This family friendly festival features a huge range of off and on shore activities. The off-shore schedule includes over 250 swimmers competing in the challenging Boyne Swim, a 2.7km long swim finishing in front of cheering audiences. Check out the fleet of vintage lifeboats courtesy of the RNLI and learn about their adventures at sea. Board the beautiful classic ships or marvel at the 100ft long Class A Tall Ship "The Morgenster", so tall that it won't even fit under Drogheda's iconic viaduct. Watch out for the Boyne Regatta and the Howth to Drogheda yacht race.
Seasonal favourites such as the Pirate Battles and Extreme Sports displays will also return to the River Boyne as part of the 2015 Irish Maritime Festival.
Another new challenge this year is the heroic "Battle Across the Boyne" Tug of War taking place on Sunday at noon at the DeLacy Bridge. Teams from the near side and the far side will compete for glory.
On-shore there is lots to do and see. "The Irish Maritime Festival truly allows the local community here in Drogheda and the Boyne Valley to shine" Mary T. Daly continued. "The Festival is made up of so many brilliant community groups and businesses who bring so much to the Festival and are helping to grow it into a truly national event. There will be sand castle competitions, adults and kids cookery demos, maritime themed walking tours, artisan food producers, skills displays by the Scouts and much more. Two live music stages will be going all weekend with singer songwriters and bands from all over the North East. Chill out in the pop up cinema and catch up on some maritime themed family movies. Visit the aquarium. Meet the whale and dolphin experts and see their life sized models. Take part in the art competition in the Art and Photography zone. Compete for the chance to be crowned the East Coast Chowder Champion. And there's more, much more to see and do."

Iron_Man.jpg

See the Iron Man in Drogheda

Car lovers won't want to miss the 5th Annual Drogheda Motor Show also taking place at The Irish Maritime Festival. Shiny new cars with beautiful interiors and great sales promotions are the order of the day at the Motor Show. Watch out for the "Design a Car" challenge. This competition is a collaboration between local primary schools, local motor dealers and the team at Drogheda Men's Sheds and the results promise to be some pretty innovative car designs.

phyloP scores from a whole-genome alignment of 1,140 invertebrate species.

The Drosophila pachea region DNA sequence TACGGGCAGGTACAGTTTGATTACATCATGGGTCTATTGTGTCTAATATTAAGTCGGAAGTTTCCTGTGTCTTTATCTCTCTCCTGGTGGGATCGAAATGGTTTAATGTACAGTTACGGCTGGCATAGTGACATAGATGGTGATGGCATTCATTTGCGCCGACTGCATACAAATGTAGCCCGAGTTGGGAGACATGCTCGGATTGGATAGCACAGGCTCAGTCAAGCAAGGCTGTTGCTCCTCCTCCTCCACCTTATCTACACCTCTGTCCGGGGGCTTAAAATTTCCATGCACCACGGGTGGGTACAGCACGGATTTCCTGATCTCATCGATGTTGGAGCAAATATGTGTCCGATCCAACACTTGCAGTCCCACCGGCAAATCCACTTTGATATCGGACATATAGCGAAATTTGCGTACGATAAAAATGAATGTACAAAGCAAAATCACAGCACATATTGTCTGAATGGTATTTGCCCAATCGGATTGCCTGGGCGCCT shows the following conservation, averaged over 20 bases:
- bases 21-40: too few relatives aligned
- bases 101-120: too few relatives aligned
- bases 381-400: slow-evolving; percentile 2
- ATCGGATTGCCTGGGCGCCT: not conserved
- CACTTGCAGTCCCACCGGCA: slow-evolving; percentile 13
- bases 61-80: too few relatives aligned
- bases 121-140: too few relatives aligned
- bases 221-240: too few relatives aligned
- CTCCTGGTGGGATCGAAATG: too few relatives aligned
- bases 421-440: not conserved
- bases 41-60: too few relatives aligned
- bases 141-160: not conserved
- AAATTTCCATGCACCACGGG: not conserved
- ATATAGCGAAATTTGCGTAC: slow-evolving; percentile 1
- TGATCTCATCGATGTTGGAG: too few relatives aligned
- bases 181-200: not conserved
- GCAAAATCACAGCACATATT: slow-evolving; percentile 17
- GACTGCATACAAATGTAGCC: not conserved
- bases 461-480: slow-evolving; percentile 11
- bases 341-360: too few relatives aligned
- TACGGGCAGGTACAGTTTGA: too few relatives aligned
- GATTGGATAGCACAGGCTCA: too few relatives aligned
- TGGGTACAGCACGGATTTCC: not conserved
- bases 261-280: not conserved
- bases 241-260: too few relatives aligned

It's not too late to volunteer to be part of the Festival. Mary continued "We are expecting 40,000+ visitors to the Festival over the weekend so we are delighted to have such a brilliant team of volunteers on board. Become part of the Festival Volunteer team by visiting www.maritimefestival.ie/volunteer, complete your details and one of the volunteer co-ordinators will be in touch."
Tickets for all this family fun are surprisingly affordable at just €5.00 for 1 adult and up to 2 children or €10 for a family ticket of 2 adults and up to 4 children. Tickets are available at the gate or avail of a 20% saving when you book online at www.MaritimeFestival.ie.
"The long range weather forecast is good and the ships are on their way. We've lots of fun, family friendly activities planned for everyone and we can't wait to welcome you all. Ahoy there – see you at the Irish Maritime Festival!" concluded Mary T. Daly.

Published in Tall Ships
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#blueeconomy – Ireland's blue economy is performing on average better than the general economy according to the 3rd Report on Ireland's Ocean Economy, soon to be published by the Socio-Economic Marine Research Unit (SEMRU) based at NUI Galway. Latest indicators show that Ireland's maritime economy grew by 9% in the period 2010 to 2012, while growth in Irish GDP during the same period was only 4.75%. In the period 2012 to 2014, the blue economy has continued to outperform the national economy with growth rates of 8% and employment has also increased from 17,425 to 18,480 full time equivalents.

The value of Ireland's maritime economy, the commercial opportunity it presents and its contribution to the Irish economy will be discussed at a major marine industry conference, Our Ocean Wealth, which takes place on 10th July 2015 in Ringaskiddy, Cork.

Speaking at the launch of the Our Ocean Wealth conference in Haulbowline, Minister for Agriculture, Food, the Marine and Defence Simon Coveney, T.D. said, "Ireland's blue growth shows the enormous potential of our incredible marine resources, and the opportunity, highlighted in the government's Integrated Marine Plan 'Harnessing Our Ocean Wealth', to enable this sector to be a key driver in our economic recovery, providing social and cultural benefits as well as economic return for Ireland".

Industry experts from Ireland, the EU and USA will convene on the site of the new €15 million Beaufort building for the event on Friday, 10 July and the event is expected to attract in excess of 600 delegates.

EU Commissioner for Environment, Maritime Affairs and Fisheries Karmenu Vella will lead discussion on management and governance of our oceans, enhancing Europe's maritime competitiveness, whilst continuing to protect the environment.

The Organisation for Economic Co-operation and Development (the OECD) will be represented by Barrie Stevens, Head of International Futures Programme and he will deliver a keynote address on the Future of the Marine Economy.